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Tempting potato curry

Tempting potato curry

Anar ke Raswale Aloo



Pushpesh Pant

Potato is considered a plebeian vegetable. It is seldom treated as an ingredient worthy enough of creating a delicacy with. True, there are varieties of ‘dum aloo’ that the Kashmiris, Bengalis, Banarasis and the Jaipurwale take pride in, but it is only rarely that you are served a genuine specimen. Most eateries serve ‘dum aloo’ that tastes alike — draped in a sauce-like gravy that is a blend of ‘makhani’ and ‘shahi’ versions. No one has the patience now to shallow fry potato discs on very low heat for hours to prepare the Kashmiri dum with a crisp exterior and a spongy heart. But we digress.

Vegetarians cannot do without potato either. It is paired with a myriad of vegetables such as peas, carrots, beans, cauliflowers, fenugreek and spinach. It is also served as a side dish in Bengal, like ‘aloo posto’ or ‘aloo bhaja’. ‘Hing-jeere ke aloo’ is the fallback option when all else fails (and you don’t really love the ubiquitous paneer). One can even argue that it is in the realm of chaat that aloo comes to stand its own. But this is only partially true. Be it ‘aloo tikki’, ‘aloo chhole’ or ‘tamatar aur aloo tokri ki chaat’, the dominant flavours that explode in the mouth are contributed by the chutneys and spices.

We have, in the past, enjoyed several variations of aloo — like ‘tilwale aloo’ and ‘sarsonwale aloo’ — but seldom experienced bliss. This is the reason why we went into raptures when we recently came across ‘aloo anar ki rasedar tarkari’. We are indebted for this refreshingly different elegant curry that was unveiled in a cookbook — beautifully illustrated and produced — titled ‘Bapu’s Curry’. Before things get confusing, it needs to be made clear that the recipes have no connection with the Father of the Nation who’s fondly called Bapu by Indians.

Bapu, in this case, is a venerable Marwadi gentleman, an eminent lawyer, a gourmet with a passion for cooking and sharing the joy of food with others. He is Bapu to his family, loving father and grandfather. Umesh Khetan, the author of this book, has an open mind and cosmopolitan outlook. Everyone knows that the Marwadis are great entrepreneurs and intrepid travellers. At the same time, they are known to be an orthodox community that usually eschews onion and garlic and is strictly vegetarian. The author has no qualms about adding a generous measure of onion and garlic in his cooking. He has even included a recipe for an ‘egg curry with a twist’.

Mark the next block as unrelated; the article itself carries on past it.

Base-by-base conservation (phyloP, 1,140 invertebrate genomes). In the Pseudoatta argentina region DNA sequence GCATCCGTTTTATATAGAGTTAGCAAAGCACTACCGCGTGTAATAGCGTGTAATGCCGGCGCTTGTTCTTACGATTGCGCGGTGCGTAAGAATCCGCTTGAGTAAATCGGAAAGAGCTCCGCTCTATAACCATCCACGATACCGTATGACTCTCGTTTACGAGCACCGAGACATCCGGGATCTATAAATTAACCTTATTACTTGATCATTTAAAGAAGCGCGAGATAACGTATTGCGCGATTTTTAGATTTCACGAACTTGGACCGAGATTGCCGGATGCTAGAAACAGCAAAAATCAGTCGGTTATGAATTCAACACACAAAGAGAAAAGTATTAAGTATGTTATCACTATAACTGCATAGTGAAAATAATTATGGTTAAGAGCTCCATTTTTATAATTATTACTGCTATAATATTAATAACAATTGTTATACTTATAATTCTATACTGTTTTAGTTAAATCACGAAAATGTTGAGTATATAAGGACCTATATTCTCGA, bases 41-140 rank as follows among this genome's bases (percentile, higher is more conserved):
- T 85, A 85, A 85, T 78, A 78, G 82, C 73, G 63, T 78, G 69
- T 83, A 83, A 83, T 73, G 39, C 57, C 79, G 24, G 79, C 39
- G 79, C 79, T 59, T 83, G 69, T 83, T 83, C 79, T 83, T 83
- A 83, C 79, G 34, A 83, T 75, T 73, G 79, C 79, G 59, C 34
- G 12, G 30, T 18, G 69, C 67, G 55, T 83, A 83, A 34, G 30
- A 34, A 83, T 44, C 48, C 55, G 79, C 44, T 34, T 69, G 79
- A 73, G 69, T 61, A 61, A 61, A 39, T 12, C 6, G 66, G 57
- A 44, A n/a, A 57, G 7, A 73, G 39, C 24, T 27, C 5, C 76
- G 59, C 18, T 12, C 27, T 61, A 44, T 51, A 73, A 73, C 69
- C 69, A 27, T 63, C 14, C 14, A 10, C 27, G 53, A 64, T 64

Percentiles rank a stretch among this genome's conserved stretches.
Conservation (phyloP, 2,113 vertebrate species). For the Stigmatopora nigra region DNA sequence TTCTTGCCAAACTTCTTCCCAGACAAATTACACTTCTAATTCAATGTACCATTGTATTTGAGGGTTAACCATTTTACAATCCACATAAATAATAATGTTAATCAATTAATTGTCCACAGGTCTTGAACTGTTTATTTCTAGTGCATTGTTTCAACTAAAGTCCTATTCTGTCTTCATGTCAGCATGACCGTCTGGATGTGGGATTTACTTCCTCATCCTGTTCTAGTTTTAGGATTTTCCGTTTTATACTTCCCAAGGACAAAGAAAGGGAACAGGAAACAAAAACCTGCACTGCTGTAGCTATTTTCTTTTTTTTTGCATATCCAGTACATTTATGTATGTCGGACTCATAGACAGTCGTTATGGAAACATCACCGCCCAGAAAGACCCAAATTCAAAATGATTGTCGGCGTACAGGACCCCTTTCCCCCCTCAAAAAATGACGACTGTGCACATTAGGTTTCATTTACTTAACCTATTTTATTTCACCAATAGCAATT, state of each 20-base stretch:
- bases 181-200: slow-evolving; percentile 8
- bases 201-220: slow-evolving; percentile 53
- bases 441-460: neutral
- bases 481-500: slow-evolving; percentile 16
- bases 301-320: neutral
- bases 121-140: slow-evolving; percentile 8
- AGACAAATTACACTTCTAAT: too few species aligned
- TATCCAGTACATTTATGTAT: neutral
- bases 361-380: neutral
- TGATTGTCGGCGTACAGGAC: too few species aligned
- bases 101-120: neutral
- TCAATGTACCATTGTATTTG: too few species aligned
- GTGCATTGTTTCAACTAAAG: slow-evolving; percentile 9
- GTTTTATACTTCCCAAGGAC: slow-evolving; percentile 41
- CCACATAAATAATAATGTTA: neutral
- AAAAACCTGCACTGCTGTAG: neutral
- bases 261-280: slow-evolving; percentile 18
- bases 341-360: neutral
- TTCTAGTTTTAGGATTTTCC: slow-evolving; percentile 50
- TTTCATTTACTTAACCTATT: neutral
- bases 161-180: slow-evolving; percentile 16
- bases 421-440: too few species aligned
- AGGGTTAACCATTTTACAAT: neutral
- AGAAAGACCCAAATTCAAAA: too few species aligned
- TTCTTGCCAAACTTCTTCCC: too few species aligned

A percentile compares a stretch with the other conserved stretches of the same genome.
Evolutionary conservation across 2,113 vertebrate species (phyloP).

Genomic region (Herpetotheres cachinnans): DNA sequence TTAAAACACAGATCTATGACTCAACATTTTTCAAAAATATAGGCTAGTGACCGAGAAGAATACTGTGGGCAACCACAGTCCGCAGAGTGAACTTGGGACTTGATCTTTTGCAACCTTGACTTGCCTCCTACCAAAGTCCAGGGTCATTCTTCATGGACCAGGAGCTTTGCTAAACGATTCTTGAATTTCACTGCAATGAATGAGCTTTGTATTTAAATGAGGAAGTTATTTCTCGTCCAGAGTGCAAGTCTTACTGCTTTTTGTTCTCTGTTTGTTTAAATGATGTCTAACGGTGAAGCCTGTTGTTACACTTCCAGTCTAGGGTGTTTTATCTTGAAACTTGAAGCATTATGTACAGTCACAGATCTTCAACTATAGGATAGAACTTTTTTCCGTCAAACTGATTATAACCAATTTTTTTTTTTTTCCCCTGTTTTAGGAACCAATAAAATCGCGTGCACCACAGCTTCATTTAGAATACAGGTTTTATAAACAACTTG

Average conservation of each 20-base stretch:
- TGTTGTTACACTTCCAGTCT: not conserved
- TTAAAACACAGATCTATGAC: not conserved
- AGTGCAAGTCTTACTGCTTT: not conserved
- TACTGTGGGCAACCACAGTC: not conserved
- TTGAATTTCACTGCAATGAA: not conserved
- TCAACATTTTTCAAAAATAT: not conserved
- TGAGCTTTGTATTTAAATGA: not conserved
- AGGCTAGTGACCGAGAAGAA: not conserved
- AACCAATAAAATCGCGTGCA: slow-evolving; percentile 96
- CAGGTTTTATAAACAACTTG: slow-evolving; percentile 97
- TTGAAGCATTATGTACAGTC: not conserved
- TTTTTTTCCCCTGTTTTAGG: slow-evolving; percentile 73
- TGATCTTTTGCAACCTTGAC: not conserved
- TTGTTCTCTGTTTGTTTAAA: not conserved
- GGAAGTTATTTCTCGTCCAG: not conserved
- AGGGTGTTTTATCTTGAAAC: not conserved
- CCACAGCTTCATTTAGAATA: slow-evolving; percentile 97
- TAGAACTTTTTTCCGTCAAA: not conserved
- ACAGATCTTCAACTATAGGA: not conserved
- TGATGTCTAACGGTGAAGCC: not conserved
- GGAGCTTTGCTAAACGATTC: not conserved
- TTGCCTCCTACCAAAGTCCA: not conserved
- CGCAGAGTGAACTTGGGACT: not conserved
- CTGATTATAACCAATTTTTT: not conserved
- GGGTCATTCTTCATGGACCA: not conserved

Time to return to the tempting potato curry, ‘anar ke raswale aloo’, to call it by its proper name. And since the author loves improvisation, this has inspired us to tweak his recipe just a wee bit.

Anar ke Raswale Aloo

Ingredients

  • Pomegranate juice 700 ml
  • Ginger (minced) 2-inch piece
  • Garlic cloves (minced) 3-4
  • Green chillies (slit and deseeded) 2
  • Poppy seeds (ground to a coarse paste) 1 tsp
  • Chironji (ground to paste) 1 tsp
  • Besan 1 tbsp
  • Potatoes (medium, peeled) 4
  • Onion (finely sliced) 1-2
  • Cinnamon stick 1x 2inch piece
  • Cloves 2-3
  • Black peppercorns 3-4
  • Degi mirch 1/2 tsp
  • Black rock salt 1 tsp
  • Fresh cream 750 ml
  • Ghee 5 tbsp
  • Salt to taste

Method

  • Cut the potatoes into discs and shallow fry in 1 tsp ghee. In the same pan, heat another tablespoon of ghee and add green chillies, cinnamon stick and black peppercorns. Pour half of the pomegranate juice and simmer it till the mixture becomes sticky. Strain and reserve for later.
  • Next, heat 3 tbsp ghee in a pan and fry the sliced onions till translucent. Add ginger and garlic along with black salt, poppy seed and chironji pastes and besan. Stir continuously till it turns golden brown.
  • Pour cream in a heavy-bottomed pan and let it simmer. Add about 200 ml of pomegranate juice to it. Now add the onion spice, besan mixture. Use a whisk to avoid lumps. Let it simmer for about 5 minutes.
  • Soak the shallow-fried potato discs in the remaining pomegranate juice for 5 minutes. Add these to the curry and let it simmer for 20 more minutes. Add more pomegranate juice or water to obtain the desired consistency. Add degi mirch. Cook for two more minutes, adjust the seasoning, garnish with fried onions and serve with parantha or roti.

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